Wednesday, December 20, 2006

Where Jesus Shops

In an article for Good magazine, author Nancy French provides, in the original Aramaic, a plethora of scriptural support for Christians who want to shop at Wal-Mart. Who knew? All the ingredients of the Sermon on the Mount can be found there:

And that's the thing about Wal-Mart shoppers. We don't want tips on how to live or entertain or save the sharks. We just want a popcorn bowl, the largest flat screen television we can afford, and a new Xbox 360. Oh, and we'll need laundry detergent and paper towels, too.

Good for Nancy. I certainly can't begrudge her ability to find spiritual comfort in aisle 10, along with a gift for her son "next to the whoopee cushions, and it only cost $1.50" (her very words).

But, as Amanda Marcotte translates for those of us with only a passing knowledge of dead languages, Nancy French seems to be under the impression that the Secret Progressive Manifesto requires all good "liberal secularists" to donate their hard-earned money to a different capitalist cause: behemoth corporations who cater to an upper crust far removed from the hoi polloi:

Urban Outfitters, for example, reveals eclectic style; Williams-Sonoma illustrates a sophisticated domesticity, and IKEA (admittedly affordable, but 300 miles from my house) demonstrates the urban need for maximizing space. [...] Blue State shopping, you see, is more than just acquiring items. It Makes a Statement, it Reflects Personal Style, it Helps Save the Planet. [...]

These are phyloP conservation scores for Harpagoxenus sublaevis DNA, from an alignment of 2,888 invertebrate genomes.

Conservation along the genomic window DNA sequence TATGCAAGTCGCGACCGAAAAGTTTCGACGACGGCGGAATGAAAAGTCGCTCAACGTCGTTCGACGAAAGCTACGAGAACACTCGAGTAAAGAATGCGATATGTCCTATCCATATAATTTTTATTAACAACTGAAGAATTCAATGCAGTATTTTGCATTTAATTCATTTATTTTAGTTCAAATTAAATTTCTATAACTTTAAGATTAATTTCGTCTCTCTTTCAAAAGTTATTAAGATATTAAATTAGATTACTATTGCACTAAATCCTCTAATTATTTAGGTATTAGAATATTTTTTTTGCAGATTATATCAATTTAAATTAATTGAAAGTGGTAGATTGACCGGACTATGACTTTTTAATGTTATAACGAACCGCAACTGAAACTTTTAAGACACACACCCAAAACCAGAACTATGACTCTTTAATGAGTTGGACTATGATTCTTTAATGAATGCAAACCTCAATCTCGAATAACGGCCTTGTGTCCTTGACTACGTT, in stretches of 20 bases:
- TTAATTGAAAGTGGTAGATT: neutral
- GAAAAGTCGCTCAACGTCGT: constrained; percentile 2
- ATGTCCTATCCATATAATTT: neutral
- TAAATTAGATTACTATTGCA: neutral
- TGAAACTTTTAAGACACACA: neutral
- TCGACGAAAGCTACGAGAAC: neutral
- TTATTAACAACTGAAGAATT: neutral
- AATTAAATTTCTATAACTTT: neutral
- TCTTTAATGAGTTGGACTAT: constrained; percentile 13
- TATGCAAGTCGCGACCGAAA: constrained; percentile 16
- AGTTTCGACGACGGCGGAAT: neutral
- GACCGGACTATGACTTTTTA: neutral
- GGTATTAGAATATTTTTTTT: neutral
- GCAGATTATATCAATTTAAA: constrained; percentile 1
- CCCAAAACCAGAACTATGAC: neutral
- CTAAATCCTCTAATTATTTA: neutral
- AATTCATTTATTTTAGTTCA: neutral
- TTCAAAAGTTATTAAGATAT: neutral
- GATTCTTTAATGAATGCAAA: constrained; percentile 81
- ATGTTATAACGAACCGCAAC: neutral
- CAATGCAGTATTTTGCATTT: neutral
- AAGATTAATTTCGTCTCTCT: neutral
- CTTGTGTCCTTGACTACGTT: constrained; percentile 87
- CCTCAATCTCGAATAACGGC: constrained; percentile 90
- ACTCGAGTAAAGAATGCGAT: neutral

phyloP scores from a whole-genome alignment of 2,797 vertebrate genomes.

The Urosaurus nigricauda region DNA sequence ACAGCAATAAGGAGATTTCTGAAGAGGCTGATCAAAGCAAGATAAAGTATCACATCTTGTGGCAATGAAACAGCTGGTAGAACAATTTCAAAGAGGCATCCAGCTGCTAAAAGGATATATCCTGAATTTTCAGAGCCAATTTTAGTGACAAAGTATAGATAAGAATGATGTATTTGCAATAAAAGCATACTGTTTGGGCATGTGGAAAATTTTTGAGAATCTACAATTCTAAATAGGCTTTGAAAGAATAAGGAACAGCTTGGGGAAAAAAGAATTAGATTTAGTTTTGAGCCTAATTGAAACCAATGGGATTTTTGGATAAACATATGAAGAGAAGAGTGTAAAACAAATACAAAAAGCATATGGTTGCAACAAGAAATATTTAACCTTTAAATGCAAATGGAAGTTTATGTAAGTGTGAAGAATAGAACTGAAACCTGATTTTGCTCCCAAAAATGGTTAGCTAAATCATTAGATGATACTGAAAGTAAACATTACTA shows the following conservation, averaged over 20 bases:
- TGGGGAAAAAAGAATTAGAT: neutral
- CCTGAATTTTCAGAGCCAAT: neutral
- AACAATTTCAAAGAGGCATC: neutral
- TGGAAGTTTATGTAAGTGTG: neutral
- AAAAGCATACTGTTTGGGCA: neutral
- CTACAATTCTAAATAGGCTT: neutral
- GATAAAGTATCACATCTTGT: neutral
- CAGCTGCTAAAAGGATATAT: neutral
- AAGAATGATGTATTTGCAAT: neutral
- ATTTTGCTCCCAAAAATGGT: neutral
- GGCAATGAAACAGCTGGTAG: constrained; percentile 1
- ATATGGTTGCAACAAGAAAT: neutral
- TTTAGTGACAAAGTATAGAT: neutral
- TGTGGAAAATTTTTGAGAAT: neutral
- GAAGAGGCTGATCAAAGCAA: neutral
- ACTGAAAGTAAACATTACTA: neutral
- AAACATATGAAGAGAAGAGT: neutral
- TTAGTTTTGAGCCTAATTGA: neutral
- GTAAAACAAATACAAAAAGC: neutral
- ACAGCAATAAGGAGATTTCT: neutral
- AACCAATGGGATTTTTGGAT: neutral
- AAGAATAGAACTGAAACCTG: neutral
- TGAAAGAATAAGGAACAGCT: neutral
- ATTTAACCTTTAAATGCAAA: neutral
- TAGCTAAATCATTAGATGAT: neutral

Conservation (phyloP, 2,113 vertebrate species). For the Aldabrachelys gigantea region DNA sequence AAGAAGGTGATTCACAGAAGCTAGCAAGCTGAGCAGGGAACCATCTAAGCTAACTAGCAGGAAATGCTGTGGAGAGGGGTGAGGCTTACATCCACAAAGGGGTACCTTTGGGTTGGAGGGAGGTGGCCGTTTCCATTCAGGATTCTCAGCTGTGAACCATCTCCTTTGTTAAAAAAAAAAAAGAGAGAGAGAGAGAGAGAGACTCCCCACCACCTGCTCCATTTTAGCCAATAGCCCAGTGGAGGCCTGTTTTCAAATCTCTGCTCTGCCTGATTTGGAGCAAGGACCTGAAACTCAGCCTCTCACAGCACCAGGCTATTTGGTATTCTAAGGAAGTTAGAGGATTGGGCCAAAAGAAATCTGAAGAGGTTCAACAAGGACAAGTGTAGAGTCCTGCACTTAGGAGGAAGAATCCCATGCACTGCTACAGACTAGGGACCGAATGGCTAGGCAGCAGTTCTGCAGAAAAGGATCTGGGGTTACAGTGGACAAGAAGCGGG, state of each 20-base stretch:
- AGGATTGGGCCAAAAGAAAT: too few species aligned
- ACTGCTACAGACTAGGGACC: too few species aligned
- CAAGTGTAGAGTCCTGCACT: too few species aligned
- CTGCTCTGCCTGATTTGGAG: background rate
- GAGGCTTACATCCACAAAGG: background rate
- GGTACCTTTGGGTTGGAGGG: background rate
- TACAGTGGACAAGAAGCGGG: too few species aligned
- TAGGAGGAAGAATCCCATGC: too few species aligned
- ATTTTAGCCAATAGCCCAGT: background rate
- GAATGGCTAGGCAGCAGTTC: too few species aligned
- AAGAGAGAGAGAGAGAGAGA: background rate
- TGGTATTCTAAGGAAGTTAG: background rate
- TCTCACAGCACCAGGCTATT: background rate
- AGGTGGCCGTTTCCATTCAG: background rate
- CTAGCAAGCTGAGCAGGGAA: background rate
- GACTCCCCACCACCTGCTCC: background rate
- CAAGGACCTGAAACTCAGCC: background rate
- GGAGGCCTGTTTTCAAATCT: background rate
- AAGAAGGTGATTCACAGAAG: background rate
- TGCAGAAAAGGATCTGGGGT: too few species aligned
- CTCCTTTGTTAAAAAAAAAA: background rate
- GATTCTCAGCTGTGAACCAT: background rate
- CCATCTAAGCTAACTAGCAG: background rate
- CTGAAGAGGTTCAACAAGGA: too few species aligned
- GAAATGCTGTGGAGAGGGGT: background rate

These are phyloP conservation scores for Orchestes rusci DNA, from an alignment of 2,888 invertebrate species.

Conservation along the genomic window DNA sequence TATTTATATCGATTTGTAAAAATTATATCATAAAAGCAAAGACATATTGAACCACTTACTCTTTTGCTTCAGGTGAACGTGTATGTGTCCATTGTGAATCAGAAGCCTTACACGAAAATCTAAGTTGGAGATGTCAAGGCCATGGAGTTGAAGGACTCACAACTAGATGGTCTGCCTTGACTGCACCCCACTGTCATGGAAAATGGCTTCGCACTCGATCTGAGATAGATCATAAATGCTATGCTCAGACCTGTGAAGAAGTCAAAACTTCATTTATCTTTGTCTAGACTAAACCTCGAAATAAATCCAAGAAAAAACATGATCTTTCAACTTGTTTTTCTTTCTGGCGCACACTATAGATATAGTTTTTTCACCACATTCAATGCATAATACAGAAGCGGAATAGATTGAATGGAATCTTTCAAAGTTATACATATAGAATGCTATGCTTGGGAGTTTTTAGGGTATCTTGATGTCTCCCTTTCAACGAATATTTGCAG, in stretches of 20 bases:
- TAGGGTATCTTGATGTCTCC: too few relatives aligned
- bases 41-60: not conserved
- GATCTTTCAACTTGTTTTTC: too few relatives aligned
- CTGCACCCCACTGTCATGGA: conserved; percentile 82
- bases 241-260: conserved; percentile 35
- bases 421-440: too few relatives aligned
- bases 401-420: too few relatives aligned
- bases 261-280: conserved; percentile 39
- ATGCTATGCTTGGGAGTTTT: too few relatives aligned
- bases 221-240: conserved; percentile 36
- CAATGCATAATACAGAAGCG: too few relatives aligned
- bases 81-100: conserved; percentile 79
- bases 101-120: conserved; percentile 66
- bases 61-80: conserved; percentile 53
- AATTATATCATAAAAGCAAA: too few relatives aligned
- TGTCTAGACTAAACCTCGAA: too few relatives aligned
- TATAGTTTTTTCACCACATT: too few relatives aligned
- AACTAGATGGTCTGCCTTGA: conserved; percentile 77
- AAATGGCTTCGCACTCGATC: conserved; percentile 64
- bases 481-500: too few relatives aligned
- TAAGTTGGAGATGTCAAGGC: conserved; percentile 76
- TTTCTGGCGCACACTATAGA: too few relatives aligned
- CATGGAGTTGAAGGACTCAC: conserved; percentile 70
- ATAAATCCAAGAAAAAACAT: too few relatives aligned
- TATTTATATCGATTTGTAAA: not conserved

One of the reasons liberals believe evangelicals lack moral gravitas is because we don't attach our beliefs to our purchases like an overpriced service plan.

In other words, according to the Gospel of Nancy, liberals are all wealthy and the wealthy are all liberal.

Now, this not-so-wealthy liberal secular humanist (an admittedly unscientific sample) has never been to IKEA. And perhaps the teenagers I saw during my one or two purchase-free visits to Urban Outfitters were really Greenpeace activists disguised as Suburban Mallrats.

But Williams-Sonoma? Why, there's one just a couple of blocks away from me, but the store always seems filled with Bree Van de Kamp clones who strut perkily fresh from their Upper East Side Republican Women's Equestrian Club meetings and whose styling and plastic surgery were inspired more by the remake of The Stepford Wives than by the Independent Film Channel--that sculpted look known to drag queens as "camp chic."

In fact, they all look suspiciously similar to how I, with my fondness for stereotypes, would imagine someone named Nancy French looks.